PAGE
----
on July 25th 2013
Genres: Fiction, Historical
Published by Martin Sisters Publishing
Three generations in an all-female Taiwanese family living near Los Angeles in 1980 are each guarding personal secrets. Grandmother Silk finds out that she has breast cancer, as daughter Lisa loses her job, while pre-teen granddaughter Abbey struggles with a school bully. When Silk’s mysterious past comes out—revealing a shocking historical event that left her widowed—the truth forces the family to reconnect emotionally and battle their problems together. A novel of cultural identity and long-standing secrets, The 228 Legacy weaves together multigenerational viewpoints, showing how heritage and history can influence individual behavior and family bonds.
I didn’t know anything about Taiwanese history until I read this post from Shenwei about the 228 Massacre. After World War II Japan ceded control of Taiwan to China. The government that was put in place on the island was hated for corruption. There were protests on February 28, 1947 that led to a violent crackdown from the government. Thousands of people died. It was not officially acknowledged or discussed until 1995.
Shenwei gave a list of books in her post that touch on the massacre. I decided to read The 228 Legacy.
This book is about three generations of Taiwanese-American women living in LA in the 1980s. The grandmother, Silk, came to the U.S. as a pregnant widow. She has never talked much about her life in Taiwan other than trying to pass on the language. Her daughter, Lisa, knows nothing about her father. She is struggling with keeping dead end jobs while caring for her mother and daughter. The granddaughter, Abbey, is trying to make friends with the popular people at school but this has disastrous consequences.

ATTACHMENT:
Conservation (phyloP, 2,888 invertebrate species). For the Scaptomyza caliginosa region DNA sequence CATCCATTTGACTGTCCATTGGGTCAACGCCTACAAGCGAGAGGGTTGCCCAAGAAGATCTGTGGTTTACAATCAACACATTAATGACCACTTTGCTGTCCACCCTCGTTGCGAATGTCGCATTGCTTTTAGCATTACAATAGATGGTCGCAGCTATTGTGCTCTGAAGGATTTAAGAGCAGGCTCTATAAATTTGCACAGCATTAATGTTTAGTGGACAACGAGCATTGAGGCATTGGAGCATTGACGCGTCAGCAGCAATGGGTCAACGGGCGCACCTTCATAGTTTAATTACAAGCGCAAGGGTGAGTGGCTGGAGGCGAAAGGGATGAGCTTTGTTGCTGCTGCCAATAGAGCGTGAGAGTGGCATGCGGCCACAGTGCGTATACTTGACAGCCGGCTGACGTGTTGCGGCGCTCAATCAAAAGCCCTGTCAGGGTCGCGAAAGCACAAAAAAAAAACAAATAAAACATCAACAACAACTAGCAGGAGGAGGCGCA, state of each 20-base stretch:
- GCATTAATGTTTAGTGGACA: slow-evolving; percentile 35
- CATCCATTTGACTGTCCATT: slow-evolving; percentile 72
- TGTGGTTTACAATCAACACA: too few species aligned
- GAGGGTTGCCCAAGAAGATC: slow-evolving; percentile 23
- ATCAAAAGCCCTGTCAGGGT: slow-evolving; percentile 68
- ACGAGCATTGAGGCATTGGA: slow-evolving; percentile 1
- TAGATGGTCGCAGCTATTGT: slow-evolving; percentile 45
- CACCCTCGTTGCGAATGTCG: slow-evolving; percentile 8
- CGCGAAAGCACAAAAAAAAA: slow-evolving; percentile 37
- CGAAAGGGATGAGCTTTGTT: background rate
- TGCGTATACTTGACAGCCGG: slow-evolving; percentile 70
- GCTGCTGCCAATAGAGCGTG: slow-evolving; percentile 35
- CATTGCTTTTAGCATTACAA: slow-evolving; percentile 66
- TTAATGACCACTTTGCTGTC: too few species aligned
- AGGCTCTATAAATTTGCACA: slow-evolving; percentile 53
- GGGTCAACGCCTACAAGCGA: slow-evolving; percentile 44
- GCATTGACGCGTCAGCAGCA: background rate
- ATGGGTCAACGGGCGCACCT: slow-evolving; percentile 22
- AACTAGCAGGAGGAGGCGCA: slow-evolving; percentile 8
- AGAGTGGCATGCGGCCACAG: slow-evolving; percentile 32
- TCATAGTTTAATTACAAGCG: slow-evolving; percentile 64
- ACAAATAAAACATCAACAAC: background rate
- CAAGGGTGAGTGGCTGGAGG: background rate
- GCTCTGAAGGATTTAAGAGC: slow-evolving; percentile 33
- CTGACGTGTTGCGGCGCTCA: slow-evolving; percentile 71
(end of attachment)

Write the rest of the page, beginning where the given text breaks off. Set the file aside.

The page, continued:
The heart of the story is Jack, a Chinese man who recently lost his wife. He lived at the nursing home that Lisa worked at. He recently ran away. Lisa gets involved in his life but when Silk meets him she reacts violently to having a Chinese man in her house. This is the beginning of finding out about Silk’s memories of the massacre.
I wish this book went deeper. There are several good storylines here but I didn’t feel like it did more than scratch the surface of each. There should have been more emotion in both Silk and Abbey’s stories. Both are traumatic but they feel like they are recounted matter of factly.
I liked Lisa’s story the best because it showed her growth as she discovers a career that she actually enjoys.
I may look into some other books on Shenwei’s list to learn more about Taiwanese history than I learned from this book.